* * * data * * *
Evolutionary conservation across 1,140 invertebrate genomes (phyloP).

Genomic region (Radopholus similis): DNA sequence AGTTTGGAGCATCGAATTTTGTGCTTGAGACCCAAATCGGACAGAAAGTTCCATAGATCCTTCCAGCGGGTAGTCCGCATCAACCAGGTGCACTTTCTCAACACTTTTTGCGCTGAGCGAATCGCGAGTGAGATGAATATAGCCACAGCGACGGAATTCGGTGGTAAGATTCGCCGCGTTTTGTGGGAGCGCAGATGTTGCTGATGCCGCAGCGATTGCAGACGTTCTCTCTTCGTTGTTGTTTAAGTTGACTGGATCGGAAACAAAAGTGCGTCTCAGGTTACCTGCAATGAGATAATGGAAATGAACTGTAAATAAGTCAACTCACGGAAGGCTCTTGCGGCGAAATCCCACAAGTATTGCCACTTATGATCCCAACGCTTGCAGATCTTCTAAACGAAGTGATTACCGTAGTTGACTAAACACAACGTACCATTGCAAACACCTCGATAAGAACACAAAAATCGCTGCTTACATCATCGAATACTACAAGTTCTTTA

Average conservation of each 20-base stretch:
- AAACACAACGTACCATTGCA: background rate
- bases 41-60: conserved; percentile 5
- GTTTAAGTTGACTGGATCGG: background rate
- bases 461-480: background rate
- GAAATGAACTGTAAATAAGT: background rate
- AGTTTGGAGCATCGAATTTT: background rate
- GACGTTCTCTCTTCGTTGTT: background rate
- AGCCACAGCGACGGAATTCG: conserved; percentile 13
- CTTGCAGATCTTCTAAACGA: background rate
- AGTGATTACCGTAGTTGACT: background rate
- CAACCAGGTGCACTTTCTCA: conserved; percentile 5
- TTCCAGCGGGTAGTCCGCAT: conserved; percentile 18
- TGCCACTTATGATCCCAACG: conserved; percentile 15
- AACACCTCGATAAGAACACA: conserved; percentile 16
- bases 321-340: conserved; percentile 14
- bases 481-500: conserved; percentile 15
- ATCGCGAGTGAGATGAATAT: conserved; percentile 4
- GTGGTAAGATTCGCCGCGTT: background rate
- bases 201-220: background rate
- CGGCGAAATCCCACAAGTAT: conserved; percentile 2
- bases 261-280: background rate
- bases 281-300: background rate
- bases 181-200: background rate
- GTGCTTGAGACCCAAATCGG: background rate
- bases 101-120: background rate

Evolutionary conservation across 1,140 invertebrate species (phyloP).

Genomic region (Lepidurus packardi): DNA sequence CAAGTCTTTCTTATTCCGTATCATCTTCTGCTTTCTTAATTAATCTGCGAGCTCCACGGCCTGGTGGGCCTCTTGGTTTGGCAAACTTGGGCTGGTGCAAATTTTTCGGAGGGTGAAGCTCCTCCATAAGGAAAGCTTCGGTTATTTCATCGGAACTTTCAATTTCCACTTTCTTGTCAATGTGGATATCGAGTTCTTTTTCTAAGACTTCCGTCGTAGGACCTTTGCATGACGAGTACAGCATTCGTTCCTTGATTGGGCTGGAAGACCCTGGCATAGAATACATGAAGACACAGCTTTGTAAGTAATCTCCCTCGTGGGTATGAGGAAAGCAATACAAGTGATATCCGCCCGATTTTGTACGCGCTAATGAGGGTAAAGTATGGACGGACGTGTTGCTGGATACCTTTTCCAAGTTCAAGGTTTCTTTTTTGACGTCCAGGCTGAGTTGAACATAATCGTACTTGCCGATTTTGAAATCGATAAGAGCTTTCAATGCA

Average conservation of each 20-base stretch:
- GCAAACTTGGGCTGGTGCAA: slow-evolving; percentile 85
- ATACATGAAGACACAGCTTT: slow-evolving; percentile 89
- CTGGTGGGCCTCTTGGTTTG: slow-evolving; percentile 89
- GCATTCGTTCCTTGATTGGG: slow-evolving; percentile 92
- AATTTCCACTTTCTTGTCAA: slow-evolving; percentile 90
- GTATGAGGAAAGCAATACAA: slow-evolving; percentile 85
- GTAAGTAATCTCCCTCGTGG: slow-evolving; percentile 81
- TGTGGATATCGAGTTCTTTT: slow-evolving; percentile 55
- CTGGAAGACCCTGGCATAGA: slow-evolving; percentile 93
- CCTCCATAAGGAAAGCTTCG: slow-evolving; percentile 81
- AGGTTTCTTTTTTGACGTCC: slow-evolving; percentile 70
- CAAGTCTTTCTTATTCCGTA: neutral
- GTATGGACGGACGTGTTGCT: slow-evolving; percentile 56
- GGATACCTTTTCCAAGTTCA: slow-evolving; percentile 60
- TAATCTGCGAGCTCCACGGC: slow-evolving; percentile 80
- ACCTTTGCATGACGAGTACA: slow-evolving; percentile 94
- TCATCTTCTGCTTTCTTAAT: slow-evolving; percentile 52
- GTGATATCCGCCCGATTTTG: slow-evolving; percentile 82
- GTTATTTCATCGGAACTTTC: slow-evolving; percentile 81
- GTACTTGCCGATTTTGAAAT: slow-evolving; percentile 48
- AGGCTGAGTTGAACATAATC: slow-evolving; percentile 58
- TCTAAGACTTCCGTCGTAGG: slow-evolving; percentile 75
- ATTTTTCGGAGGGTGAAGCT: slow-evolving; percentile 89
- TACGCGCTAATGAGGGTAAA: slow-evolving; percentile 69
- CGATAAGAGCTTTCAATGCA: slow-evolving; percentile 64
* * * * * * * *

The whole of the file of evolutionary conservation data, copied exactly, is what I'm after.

Evolutionary conservation across 1,140 invertebrate genomes (phyloP).

Genomic region (Radopholus similis): DNA sequence AGTTTGGAGCATCGAATTTTGTGCTTGAGACCCAAATCGGACAGAAAGTTCCATAGATCCTTCCAGCGGGTAGTCCGCATCAACCAGGTGCACTTTCTCAACACTTTTTGCGCTGAGCGAATCGCGAGTGAGATGAATATAGCCACAGCGACGGAATTCGGTGGTAAGATTCGCCGCGTTTTGTGGGAGCGCAGATGTTGCTGATGCCGCAGCGATTGCAGACGTTCTCTCTTCGTTGTTGTTTAAGTTGACTGGATCGGAAACAAAAGTGCGTCTCAGGTTACCTGCAATGAGATAATGGAAATGAACTGTAAATAAGTCAACTCACGGAAGGCTCTTGCGGCGAAATCCCACAAGTATTGCCACTTATGATCCCAACGCTTGCAGATCTTCTAAACGAAGTGATTACCGTAGTTGACTAAACACAACGTACCATTGCAAACACCTCGATAAGAACACAAAAATCGCTGCTTACATCATCGAATACTACAAGTTCTTTA

Average conservation of each 20-base stretch:
- AAACACAACGTACCATTGCA: background rate
- bases 41-60: conserved; percentile 5
- GTTTAAGTTGACTGGATCGG: background rate
- bases 461-480: background rate
- GAAATGAACTGTAAATAAGT: background rate
- AGTTTGGAGCATCGAATTTT: background rate
- GACGTTCTCTCTTCGTTGTT: background rate
- AGCCACAGCGACGGAATTCG: conserved; percentile 13
- CTTGCAGATCTTCTAAACGA: background rate
- AGTGATTACCGTAGTTGACT: background rate
- CAACCAGGTGCACTTTCTCA: conserved; percentile 5
- TTCCAGCGGGTAGTCCGCAT: conserved; percentile 18
- TGCCACTTATGATCCCAACG: conserved; percentile 15
- AACACCTCGATAAGAACACA: conserved; percentile 16
- bases 321-340: conserved; percentile 14
- bases 481-500: conserved; percentile 15
- ATCGCGAGTGAGATGAATAT: conserved; percentile 4
- GTGGTAAGATTCGCCGCGTT: background rate
- bases 201-220: background rate
- CGGCGAAATCCCACAAGTAT: conserved; percentile 2
- bases 261-280: background rate
- bases 281-300: background rate
- bases 181-200: background rate
- GTGCTTGAGACCCAAATCGG: background rate
- bases 101-120: background rate

Evolutionary conservation across 1,140 invertebrate species (phyloP).

Genomic region (Lepidurus packardi): DNA sequence CAAGTCTTTCTTATTCCGTATCATCTTCTGCTTTCTTAATTAATCTGCGAGCTCCACGGCCTGGTGGGCCTCTTGGTTTGGCAAACTTGGGCTGGTGCAAATTTTTCGGAGGGTGAAGCTCCTCCATAAGGAAAGCTTCGGTTATTTCATCGGAACTTTCAATTTCCACTTTCTTGTCAATGTGGATATCGAGTTCTTTTTCTAAGACTTCCGTCGTAGGACCTTTGCATGACGAGTACAGCATTCGTTCCTTGATTGGGCTGGAAGACCCTGGCATAGAATACATGAAGACACAGCTTTGTAAGTAATCTCCCTCGTGGGTATGAGGAAAGCAATACAAGTGATATCCGCCCGATTTTGTACGCGCTAATGAGGGTAAAGTATGGACGGACGTGTTGCTGGATACCTTTTCCAAGTTCAAGGTTTCTTTTTTGACGTCCAGGCTGAGTTGAACATAATCGTACTTGCCGATTTTGAAATCGATAAGAGCTTTCAATGCA

Average conservation of each 20-base stretch:
- GCAAACTTGGGCTGGTGCAA: slow-evolving; percentile 85
- ATACATGAAGACACAGCTTT: slow-evolving; percentile 89
- CTGGTGGGCCTCTTGGTTTG: slow-evolving; percentile 89
- GCATTCGTTCCTTGATTGGG: slow-evolving; percentile 92
- AATTTCCACTTTCTTGTCAA: slow-evolving; percentile 90
- GTATGAGGAAAGCAATACAA: slow-evolving; percentile 85
- GTAAGTAATCTCCCTCGTGG: slow-evolving; percentile 81
- TGTGGATATCGAGTTCTTTT: slow-evolving; percentile 55
- CTGGAAGACCCTGGCATAGA: slow-evolving; percentile 93
- CCTCCATAAGGAAAGCTTCG: slow-evolving; percentile 81
- AGGTTTCTTTTTTGACGTCC: slow-evolving; percentile 70
- CAAGTCTTTCTTATTCCGTA: neutral
- GTATGGACGGACGTGTTGCT: slow-evolving; percentile 56
- GGATACCTTTTCCAAGTTCA: slow-evolving; percentile 60
- TAATCTGCGAGCTCCACGGC: slow-evolving; percentile 80
- ACCTTTGCATGACGAGTACA: slow-evolving; percentile 94
- TCATCTTCTGCTTTCTTAAT: slow-evolving; percentile 52
- GTGATATCCGCCCGATTTTG: slow-evolving; percentile 82
- GTTATTTCATCGGAACTTTC: slow-evolving; percentile 81
- GTACTTGCCGATTTTGAAAT: slow-evolving; percentile 48
- AGGCTGAGTTGAACATAATC: slow-evolving; percentile 58
- TCTAAGACTTCCGTCGTAGG: slow-evolving; percentile 75
- ATTTTTCGGAGGGTGAAGCT: slow-evolving; percentile 89
- TACGCGCTAATGAGGGTAAA: slow-evolving; percentile 69
- CGATAAGAGCTTTCAATGCA: slow-evolving; percentile 64